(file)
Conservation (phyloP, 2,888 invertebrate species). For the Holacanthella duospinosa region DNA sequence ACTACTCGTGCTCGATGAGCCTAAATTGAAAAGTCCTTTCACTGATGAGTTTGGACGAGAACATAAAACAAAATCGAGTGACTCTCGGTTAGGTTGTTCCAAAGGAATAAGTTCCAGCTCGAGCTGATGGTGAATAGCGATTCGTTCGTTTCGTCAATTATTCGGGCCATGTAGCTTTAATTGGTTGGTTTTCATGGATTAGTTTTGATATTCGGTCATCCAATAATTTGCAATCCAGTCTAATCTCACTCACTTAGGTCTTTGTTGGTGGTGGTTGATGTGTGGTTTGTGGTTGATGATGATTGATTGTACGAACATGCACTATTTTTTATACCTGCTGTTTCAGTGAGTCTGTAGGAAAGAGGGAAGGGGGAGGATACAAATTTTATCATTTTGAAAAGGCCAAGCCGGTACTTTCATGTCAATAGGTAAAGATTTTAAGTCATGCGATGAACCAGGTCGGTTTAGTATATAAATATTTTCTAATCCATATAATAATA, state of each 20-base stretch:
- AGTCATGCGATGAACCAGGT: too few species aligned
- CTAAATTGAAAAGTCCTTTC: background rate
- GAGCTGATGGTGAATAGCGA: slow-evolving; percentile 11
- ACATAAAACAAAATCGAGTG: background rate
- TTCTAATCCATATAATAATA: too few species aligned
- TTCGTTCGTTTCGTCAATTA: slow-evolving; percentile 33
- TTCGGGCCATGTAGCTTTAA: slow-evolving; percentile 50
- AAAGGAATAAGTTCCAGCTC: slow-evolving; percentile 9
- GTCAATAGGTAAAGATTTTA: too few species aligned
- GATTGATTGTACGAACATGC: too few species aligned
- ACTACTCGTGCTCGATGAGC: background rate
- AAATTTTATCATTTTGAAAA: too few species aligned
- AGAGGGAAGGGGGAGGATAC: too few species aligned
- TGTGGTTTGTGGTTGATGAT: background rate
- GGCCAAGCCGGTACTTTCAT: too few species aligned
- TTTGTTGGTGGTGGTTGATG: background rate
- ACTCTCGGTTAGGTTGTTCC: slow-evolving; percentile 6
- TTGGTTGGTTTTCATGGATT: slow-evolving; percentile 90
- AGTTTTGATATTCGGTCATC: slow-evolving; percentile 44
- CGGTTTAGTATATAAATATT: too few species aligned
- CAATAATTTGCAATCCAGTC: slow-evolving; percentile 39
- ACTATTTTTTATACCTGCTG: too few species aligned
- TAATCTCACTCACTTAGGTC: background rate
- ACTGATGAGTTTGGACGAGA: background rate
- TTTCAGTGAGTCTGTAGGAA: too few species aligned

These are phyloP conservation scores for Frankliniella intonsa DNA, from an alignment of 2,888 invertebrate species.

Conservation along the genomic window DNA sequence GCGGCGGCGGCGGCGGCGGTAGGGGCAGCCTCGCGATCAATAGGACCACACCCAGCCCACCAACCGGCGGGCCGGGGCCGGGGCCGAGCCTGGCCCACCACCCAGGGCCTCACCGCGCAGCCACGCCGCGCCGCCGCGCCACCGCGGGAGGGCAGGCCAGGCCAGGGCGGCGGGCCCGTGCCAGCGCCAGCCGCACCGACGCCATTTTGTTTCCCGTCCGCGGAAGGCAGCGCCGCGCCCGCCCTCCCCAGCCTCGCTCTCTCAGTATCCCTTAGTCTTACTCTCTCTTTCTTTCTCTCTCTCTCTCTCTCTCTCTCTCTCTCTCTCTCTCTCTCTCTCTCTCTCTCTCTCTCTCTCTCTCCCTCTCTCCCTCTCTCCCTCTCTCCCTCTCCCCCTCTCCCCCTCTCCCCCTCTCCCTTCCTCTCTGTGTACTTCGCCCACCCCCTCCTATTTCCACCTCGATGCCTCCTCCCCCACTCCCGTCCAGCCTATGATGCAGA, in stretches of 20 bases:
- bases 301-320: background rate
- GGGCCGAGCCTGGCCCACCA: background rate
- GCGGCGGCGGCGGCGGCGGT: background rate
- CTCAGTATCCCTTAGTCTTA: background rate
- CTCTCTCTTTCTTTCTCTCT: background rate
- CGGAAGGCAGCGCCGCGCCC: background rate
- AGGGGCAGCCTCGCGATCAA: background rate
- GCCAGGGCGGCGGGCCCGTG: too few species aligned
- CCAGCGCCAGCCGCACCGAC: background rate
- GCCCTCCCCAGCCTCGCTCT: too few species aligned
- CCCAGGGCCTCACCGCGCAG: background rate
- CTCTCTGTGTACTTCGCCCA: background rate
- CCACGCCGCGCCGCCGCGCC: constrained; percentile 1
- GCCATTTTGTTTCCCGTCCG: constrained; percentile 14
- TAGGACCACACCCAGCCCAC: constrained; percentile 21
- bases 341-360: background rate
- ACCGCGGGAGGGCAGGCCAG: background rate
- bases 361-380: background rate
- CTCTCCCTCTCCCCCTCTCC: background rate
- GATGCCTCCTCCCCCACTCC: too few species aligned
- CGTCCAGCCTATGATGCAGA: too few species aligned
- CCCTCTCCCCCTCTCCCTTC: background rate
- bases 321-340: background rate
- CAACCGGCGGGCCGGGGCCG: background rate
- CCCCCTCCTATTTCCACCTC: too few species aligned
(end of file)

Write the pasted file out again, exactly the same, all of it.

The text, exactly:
Conservation (phyloP, 2,888 invertebrate species). For the Holacanthella duospinosa region DNA sequence ACTACTCGTGCTCGATGAGCCTAAATTGAAAAGTCCTTTCACTGATGAGTTTGGACGAGAACATAAAACAAAATCGAGTGACTCTCGGTTAGGTTGTTCCAAAGGAATAAGTTCCAGCTCGAGCTGATGGTGAATAGCGATTCGTTCGTTTCGTCAATTATTCGGGCCATGTAGCTTTAATTGGTTGGTTTTCATGGATTAGTTTTGATATTCGGTCATCCAATAATTTGCAATCCAGTCTAATCTCACTCACTTAGGTCTTTGTTGGTGGTGGTTGATGTGTGGTTTGTGGTTGATGATGATTGATTGTACGAACATGCACTATTTTTTATACCTGCTGTTTCAGTGAGTCTGTAGGAAAGAGGGAAGGGGGAGGATACAAATTTTATCATTTTGAAAAGGCCAAGCCGGTACTTTCATGTCAATAGGTAAAGATTTTAAGTCATGCGATGAACCAGGTCGGTTTAGTATATAAATATTTTCTAATCCATATAATAATA, state of each 20-base stretch:
- AGTCATGCGATGAACCAGGT: too few species aligned
- CTAAATTGAAAAGTCCTTTC: background rate
- GAGCTGATGGTGAATAGCGA: slow-evolving; percentile 11
- ACATAAAACAAAATCGAGTG: background rate
- TTCTAATCCATATAATAATA: too few species aligned
- TTCGTTCGTTTCGTCAATTA: slow-evolving; percentile 33
- TTCGGGCCATGTAGCTTTAA: slow-evolving; percentile 50
- AAAGGAATAAGTTCCAGCTC: slow-evolving; percentile 9
- GTCAATAGGTAAAGATTTTA: too few species aligned
- GATTGATTGTACGAACATGC: too few species aligned
- ACTACTCGTGCTCGATGAGC: background rate
- AAATTTTATCATTTTGAAAA: too few species aligned
- AGAGGGAAGGGGGAGGATAC: too few species aligned
- TGTGGTTTGTGGTTGATGAT: background rate
- GGCCAAGCCGGTACTTTCAT: too few species aligned
- TTTGTTGGTGGTGGTTGATG: background rate
- ACTCTCGGTTAGGTTGTTCC: slow-evolving; percentile 6
- TTGGTTGGTTTTCATGGATT: slow-evolving; percentile 90
- AGTTTTGATATTCGGTCATC: slow-evolving; percentile 44
- CGGTTTAGTATATAAATATT: too few species aligned
- CAATAATTTGCAATCCAGTC: slow-evolving; percentile 39
- ACTATTTTTTATACCTGCTG: too few species aligned
- TAATCTCACTCACTTAGGTC: background rate
- ACTGATGAGTTTGGACGAGA: background rate
- TTTCAGTGAGTCTGTAGGAA: too few species aligned

These are phyloP conservation scores for Frankliniella intonsa DNA, from an alignment of 2,888 invertebrate species.

Conservation along the genomic window DNA sequence GCGGCGGCGGCGGCGGCGGTAGGGGCAGCCTCGCGATCAATAGGACCACACCCAGCCCACCAACCGGCGGGCCGGGGCCGGGGCCGAGCCTGGCCCACCACCCAGGGCCTCACCGCGCAGCCACGCCGCGCCGCCGCGCCACCGCGGGAGGGCAGGCCAGGCCAGGGCGGCGGGCCCGTGCCAGCGCCAGCCGCACCGACGCCATTTTGTTTCCCGTCCGCGGAAGGCAGCGCCGCGCCCGCCCTCCCCAGCCTCGCTCTCTCAGTATCCCTTAGTCTTACTCTCTCTTTCTTTCTCTCTCTCTCTCTCTCTCTCTCTCTCTCTCTCTCTCTCTCTCTCTCTCTCTCTCTCTCTCTCTCTCCCTCTCTCCCTCTCTCCCTCTCTCCCTCTCCCCCTCTCCCCCTCTCCCCCTCTCCCTTCCTCTCTGTGTACTTCGCCCACCCCCTCCTATTTCCACCTCGATGCCTCCTCCCCCACTCCCGTCCAGCCTATGATGCAGA, in stretches of 20 bases:
- bases 301-320: background rate
- GGGCCGAGCCTGGCCCACCA: background rate
- GCGGCGGCGGCGGCGGCGGT: background rate
- CTCAGTATCCCTTAGTCTTA: background rate
- CTCTCTCTTTCTTTCTCTCT: background rate
- CGGAAGGCAGCGCCGCGCCC: background rate
- AGGGGCAGCCTCGCGATCAA: background rate
- GCCAGGGCGGCGGGCCCGTG: too few species aligned
- CCAGCGCCAGCCGCACCGAC: background rate
- GCCCTCCCCAGCCTCGCTCT: too few species aligned
- CCCAGGGCCTCACCGCGCAG: background rate
- CTCTCTGTGTACTTCGCCCA: background rate
- CCACGCCGCGCCGCCGCGCC: constrained; percentile 1
- GCCATTTTGTTTCCCGTCCG: constrained; percentile 14
- TAGGACCACACCCAGCCCAC: constrained; percentile 21
- bases 341-360: background rate
- ACCGCGGGAGGGCAGGCCAG: background rate
- bases 361-380: background rate
- CTCTCCCTCTCCCCCTCTCC: background rate
- GATGCCTCCTCCCCCACTCC: too few species aligned
- CGTCCAGCCTATGATGCAGA: too few species aligned
- CCCTCTCCCCCTCTCCCTTC: background rate
- bases 321-340: background rate
- CAACCGGCGGGCCGGGGCCG: background rate
- CCCCCTCCTATTTCCACCTC: too few species aligned